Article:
There are many analysts who also suspect a link with Pakistan-based jihadi groups. Maldives, the island nation right next to Sri Lanka, has over the decades become deeply influenced by Saudi Wahhabi organizations and Pakistani jihadi groups especially Lashkar e Taiba.

The Pakistani security establishment has a long history of using Sri Lanka as a base for destabilizing India. In 2014 India alleged that a Pakistani official working at the Pakistan High Commission in Colombo “was playing a key role in planning terror strikes at the behest of ISI on the US and Israeli consulates in the southern part of India.  According to a news report “NIA had last month taken over the case which was earlier registered by Tamil Nadu Police in which a Sri Lanka national, Sakir Hussain, was arrested following a tip-off from the Intelligence Bureau (IB). Hussain was accused of having entered India with a mission to carry out reconnaissance of the US Consulate in Chennai and the Israeli Consulate in Bangalore.  The information under MLAT, which has been cleared for sending to Colombo through diplomatic channels, names Amir Zubair Consular (Visa) in the Pakistani Mission in Sri Lanka as the main conspirator who was involved in a conspiracy with some Lankan nationals for carrying out terror attacks on the two consulates, the sources said.”

The South Asian Against Terrorism and for Human Rights (SAATH) that comprises pro-democracy intellectuals and activists from Pakistan, “condemned the terrorist attacks in Sri Lanka and called for a region-wide effort to eliminate all terrorist groups.” The SAATH forum expressed “our deepest concern over the increasing violence in the region, which is exacerbated by the behaviour of some states in the region.” Further, they stated “We stand with Sri Lankan people in this hour of extreme human tragedy and urge all the regional governments to stick together and develop an effective framework to purge South Asian region of the scourge of terrorism and proxy war among the states.”

Pakistan army’s latest bloodless coup

Less than seven months after Prime Minister Imran Khan took over and amidst periodic claims of ‘military and civilians being on the same page’ the Pakistan army has ensured a bloodless coup by removing all of Khan’s men. Ten of Khan’s ministers, including Finance Minister Asad Umar, were replaced making the cabinet look even more like General Pervez Musharraf’s technocratic cabinet.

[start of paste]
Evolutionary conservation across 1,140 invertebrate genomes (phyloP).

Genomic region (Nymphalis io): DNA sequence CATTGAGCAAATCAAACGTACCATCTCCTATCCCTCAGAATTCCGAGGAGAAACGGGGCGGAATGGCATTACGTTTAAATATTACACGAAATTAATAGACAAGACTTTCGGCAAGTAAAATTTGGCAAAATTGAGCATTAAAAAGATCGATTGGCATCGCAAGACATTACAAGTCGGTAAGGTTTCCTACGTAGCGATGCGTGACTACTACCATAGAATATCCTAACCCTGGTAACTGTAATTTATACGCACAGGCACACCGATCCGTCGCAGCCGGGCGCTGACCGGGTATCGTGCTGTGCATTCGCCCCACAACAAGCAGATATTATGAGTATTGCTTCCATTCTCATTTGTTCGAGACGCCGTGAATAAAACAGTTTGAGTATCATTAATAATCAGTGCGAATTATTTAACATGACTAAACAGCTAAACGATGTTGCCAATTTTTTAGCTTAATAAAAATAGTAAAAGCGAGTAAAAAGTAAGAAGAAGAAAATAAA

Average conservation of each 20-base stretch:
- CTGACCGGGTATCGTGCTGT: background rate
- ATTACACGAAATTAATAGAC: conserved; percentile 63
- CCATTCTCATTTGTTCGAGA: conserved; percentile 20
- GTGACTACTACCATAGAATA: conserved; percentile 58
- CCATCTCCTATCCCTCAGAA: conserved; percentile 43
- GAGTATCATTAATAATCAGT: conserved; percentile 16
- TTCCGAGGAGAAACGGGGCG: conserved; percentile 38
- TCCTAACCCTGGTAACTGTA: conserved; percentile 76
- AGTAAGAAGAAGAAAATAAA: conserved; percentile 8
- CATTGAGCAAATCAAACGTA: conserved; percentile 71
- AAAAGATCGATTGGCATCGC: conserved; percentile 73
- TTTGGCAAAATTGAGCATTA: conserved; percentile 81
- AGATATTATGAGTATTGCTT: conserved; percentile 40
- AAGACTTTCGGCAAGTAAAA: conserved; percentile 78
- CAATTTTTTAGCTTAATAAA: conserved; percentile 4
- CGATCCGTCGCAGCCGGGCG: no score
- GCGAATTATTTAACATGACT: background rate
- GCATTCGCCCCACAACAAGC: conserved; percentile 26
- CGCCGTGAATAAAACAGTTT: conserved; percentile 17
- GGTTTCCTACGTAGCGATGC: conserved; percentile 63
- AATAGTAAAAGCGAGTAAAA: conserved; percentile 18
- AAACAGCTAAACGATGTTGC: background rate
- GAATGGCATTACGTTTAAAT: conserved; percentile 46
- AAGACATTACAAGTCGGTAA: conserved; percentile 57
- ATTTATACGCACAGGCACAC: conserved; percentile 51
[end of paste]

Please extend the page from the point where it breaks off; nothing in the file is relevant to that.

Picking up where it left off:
Umar was replaced Abdul Hafeez Shaikh “who served as finance minister from 2010-2013 under the opposition Pakistan Peoples Party.” Shaikh, “a U.S-educated economist who worked at Harvard University, also spent many years working for the World Bank and had also been the privatization minister during the government of former military dictator General Pervez Musharraf.”

Whatever arguments Mr Khan gave for replacing Mr Umar, as the Dawn editorialstated “it is the government’s turn to salvage its dignity. For seven years, Mr Khan presented the erstwhile finance minister as the answer to the country’s problems. His entire campaign seemed to have two planks only: eliminate corruption, and put Mr Asad in the finance seat. Eight months into his term, the fight against corruption has yet to yield any major victory, while Mr Asad has been eliminated. What does this say for the position the government is in? The prime minister now needs to explain his decision to remove Mr Asad from the finance ministry in more detail, especially considering that the latter failed massively to live up to expectations. The timing is also worrisome. The talks with the IMF are at an advanced stage and the budget is at hand. There is a brand new finance secretary in place, so it is not clear who will be providing the much needed continuity in the days ahead and the party appears ill-prepared with a replacement. In short, the removal of the finance minister at such a critical juncture has prolonged the period of uncertainty the economy has limped along with for more than a year now. The replacement will have to find his or her feet fast and hit the ground running. A gruelling set of policy decisions await — something Mr Asad hinted at in his press remarks — that will have a very negative impact on the government’s popularity. Indecision will only aggravate matters, something the government cannot afford at this moment.”

Further “Influential Information Minister Fawad Chaudhry has been moved to the science and technology ministry, while retired Brigadier Ijaz Ahmed Shah has been appointed as Interior Minister. Energy expert Nadeem Babar has been appointed to lead the petroleum ministry.”